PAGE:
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IASC 1 by Sami F. Masri University of Southern California Los Angeles, California, USA Presentation at Joint NCREE/JRC Workshop on International Collaboration.

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Presentation on theme: "IASC 1 by Sami F. Masri University of Southern California Los Angeles, California, USA Presentation at Joint NCREE/JRC Workshop on International Collaboration."— Presentation transcript:

1 IASC 1 by Sami F. Masri University of Southern California Los Angeles, California, USA Presentation at Joint NCREE/JRC Workshop on International Collaboration on Earthquake Disaster Mitigation Research Methodologies, Facilities, Projects and Networking National Center for Research on Earthquake Engineering, Taipei, Taiwan November 2003 INTERNATIONAL COLLABORATIVE ACTIVITIES IN STRUCTURAL CONTROL AND MONITORING

2 IASC 2 Outline Introduction International Cooperation in CE Research Research Needs in Structural Control IASC Working Groups 4IWSC

3 IASC 3 International Association for Structural Control (IASC) Established in 1993 Objectives of IASC: - Advancement of the science and practice of structural control and monitoring of civil infrastructure systems, by means of education, research and application of knowledge. - Foster international collaboration and information dissemination through the activities of its Working Groups and through the convening of periodic Workshops and Conferences

4 IASC 4 Cooperative Research Types Different aspects of the same problem could be studied in two or more countries in a coordinated program; A large experimental project could be undertaken in one country and subsidiary projects by researchers from other countries could piggyback on the main project; Researchers on related projects in two or more countries could meet annually in a workshop to exchange information and make recommendations for future projects.

5 IASC 5 International Initiative for Intelligent Infrastructure Research (I 4 R) I 4 R Coordinating Committee Country #1 National Committee Country #2 National Committee Country #n National Committee  I 4 R Organizational structure.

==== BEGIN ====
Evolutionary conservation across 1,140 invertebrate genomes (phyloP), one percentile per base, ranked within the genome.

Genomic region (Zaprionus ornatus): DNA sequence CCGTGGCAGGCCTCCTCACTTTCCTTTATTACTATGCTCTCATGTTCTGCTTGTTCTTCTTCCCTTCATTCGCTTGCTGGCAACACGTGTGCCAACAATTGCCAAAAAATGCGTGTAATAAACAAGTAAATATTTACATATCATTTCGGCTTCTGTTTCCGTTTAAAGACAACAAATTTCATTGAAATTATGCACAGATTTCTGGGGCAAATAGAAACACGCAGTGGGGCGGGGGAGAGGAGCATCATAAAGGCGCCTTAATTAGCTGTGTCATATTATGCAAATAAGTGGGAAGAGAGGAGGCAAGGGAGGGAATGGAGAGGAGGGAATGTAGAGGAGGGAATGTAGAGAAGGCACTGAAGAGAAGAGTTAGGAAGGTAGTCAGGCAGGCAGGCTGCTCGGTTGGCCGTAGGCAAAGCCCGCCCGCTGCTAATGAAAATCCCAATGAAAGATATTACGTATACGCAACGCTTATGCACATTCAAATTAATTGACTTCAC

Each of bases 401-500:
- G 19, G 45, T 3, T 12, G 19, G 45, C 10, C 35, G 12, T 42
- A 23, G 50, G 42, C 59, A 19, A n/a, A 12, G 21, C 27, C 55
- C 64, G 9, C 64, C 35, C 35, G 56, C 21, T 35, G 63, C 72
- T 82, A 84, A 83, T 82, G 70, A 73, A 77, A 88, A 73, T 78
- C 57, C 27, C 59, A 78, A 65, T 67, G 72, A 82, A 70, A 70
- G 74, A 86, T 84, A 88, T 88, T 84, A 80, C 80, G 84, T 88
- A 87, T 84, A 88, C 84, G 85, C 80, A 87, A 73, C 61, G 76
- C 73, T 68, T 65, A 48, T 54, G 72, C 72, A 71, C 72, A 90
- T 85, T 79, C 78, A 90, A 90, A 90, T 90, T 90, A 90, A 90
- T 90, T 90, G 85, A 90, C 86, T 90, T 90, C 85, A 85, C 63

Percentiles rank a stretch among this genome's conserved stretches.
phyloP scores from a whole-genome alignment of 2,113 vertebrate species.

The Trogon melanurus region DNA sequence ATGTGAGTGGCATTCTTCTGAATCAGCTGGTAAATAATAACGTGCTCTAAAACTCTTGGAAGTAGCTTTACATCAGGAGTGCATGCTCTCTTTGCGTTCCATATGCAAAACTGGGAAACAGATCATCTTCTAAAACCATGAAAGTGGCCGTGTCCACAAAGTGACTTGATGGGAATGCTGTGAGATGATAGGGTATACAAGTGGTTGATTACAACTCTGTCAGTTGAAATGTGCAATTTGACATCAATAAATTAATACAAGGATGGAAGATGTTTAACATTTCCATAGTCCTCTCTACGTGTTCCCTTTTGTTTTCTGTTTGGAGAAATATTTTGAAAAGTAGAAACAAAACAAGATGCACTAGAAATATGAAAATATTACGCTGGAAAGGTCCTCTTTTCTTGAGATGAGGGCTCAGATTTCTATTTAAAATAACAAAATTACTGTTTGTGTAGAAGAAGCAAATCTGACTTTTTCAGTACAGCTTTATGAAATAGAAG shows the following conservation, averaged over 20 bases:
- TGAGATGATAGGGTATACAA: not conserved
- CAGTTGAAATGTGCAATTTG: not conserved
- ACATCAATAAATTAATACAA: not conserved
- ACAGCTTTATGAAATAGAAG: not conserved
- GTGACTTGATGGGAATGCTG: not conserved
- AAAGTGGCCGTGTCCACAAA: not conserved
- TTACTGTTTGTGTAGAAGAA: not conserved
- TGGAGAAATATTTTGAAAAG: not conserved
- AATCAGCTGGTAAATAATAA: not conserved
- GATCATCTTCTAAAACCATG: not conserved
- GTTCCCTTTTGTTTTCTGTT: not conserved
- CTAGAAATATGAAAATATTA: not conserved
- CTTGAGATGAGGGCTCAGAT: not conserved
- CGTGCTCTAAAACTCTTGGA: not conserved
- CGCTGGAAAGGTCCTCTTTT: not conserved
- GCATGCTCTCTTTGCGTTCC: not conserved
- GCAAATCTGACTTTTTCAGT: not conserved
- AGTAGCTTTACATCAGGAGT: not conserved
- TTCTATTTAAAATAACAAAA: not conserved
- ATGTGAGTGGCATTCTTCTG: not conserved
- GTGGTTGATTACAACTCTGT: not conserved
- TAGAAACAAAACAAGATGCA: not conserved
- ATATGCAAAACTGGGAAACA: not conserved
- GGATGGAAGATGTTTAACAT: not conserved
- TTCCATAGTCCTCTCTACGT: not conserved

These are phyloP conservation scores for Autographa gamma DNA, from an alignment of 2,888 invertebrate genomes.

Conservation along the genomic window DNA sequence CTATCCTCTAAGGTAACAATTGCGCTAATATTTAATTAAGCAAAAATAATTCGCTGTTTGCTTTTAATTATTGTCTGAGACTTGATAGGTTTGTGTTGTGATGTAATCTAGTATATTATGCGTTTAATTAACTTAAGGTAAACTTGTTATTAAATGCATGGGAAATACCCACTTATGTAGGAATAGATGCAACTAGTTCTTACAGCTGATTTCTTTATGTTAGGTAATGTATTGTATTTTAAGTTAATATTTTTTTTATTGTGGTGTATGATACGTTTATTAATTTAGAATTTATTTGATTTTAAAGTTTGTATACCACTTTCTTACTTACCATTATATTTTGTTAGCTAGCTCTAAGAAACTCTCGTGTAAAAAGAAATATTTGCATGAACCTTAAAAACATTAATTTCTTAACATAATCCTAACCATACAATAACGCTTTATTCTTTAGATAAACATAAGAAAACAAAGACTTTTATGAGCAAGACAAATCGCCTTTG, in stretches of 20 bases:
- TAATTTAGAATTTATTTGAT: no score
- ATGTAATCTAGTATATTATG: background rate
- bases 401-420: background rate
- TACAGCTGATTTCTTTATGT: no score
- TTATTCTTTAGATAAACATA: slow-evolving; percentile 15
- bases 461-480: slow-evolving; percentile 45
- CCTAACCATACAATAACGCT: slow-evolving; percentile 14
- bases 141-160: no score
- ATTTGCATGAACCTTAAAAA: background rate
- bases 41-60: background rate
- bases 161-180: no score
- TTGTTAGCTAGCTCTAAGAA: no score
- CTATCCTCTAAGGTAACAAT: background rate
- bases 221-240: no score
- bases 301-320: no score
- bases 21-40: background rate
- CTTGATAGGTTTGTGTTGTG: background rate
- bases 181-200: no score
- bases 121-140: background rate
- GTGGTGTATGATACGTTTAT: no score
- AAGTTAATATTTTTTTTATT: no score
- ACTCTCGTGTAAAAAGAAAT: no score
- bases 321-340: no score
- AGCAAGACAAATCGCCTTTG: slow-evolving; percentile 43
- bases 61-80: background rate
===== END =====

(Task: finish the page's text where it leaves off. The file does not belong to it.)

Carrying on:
6 IASC 6 Sample I 4 R Initiative WG1 Project 1 I 4 R Coordinating Committee Working Groups Structural ControlDynamic LoadsMaterialsMonitoring Repair & Retrofit WG1 Project 2 WG1 Project 3 WG1 Project 4

7 IASC 7 Specific I 4 R Initiative on Cracked Steel Joint Problem I 4 R Coordinating Committee Research Initiative Steel Joints Materials Sample Topics · Welding Technology · Material Science · Scale Effects · Rate Effects · Combined Stress · Analytical Studies · etc. Monitoring Sample Topics · Sensors · Data Acquisition/ Transmission · Damage detection · Signature Analysis · Ultrasonic Testing · Radar Inspection · Acoustic approached · etc. Repair & Retrofit Sample Topics · Repair methodology · Joint details · Damping augmentation · Dynamic environment simulation · Electronic databases · Code modifications · etc.

8 IASC 8 Research Needs in Structural Control Use control to improve the seismic performance of existing structures, especially steel-frame buildings. Develop more effective combinations of methods of control for design of new buildings. Develop control methods for improving the seismic resistance of bridges. Carry out experimental verification of integrated control and monitoring systems under realistic conditions. Develop standardized benchmark tests for comparison purposes. Carry out tests on full-scale buildings that have been provided with control systems. Develop closer cooperation between research in structural control and research in smart materials and smart structures.

9 IASC 9 Research Needs in Structural Control (cont) Study protective control of critical facilities such as emergency response centers, emergency communication systems, fire and police response systems, etc., which must continue to function during earthquakes. Expand the studies of structural control to include protection of such items as large computer facilities, hospital facilities including large medical equipment, electrical generation and distribution systems, TV and radio facilities, and other items that are important for emergency earthquake response. Improve the competence of practicing engineers by preparing explanatory documents, giving seminars and short courses, etc.

10 IASC 10 Short-Range Research Goals (a)Expanded application of passive control devices, (b)development of active control methods for moderate oscillations, (c)cost-effective control of existing structures, (d)health monitoring of civil infrastructure systems, and (e)experimental verification of large scale, if not full-scale, control applications.

11 IASC 11 Long-Range Research Goals Cost-effective methods of integrated control, control systems for very large earthquakes and very strong winds, post-earthquake damage detection, development of appropriate design codes for structural control, and collaborative international research.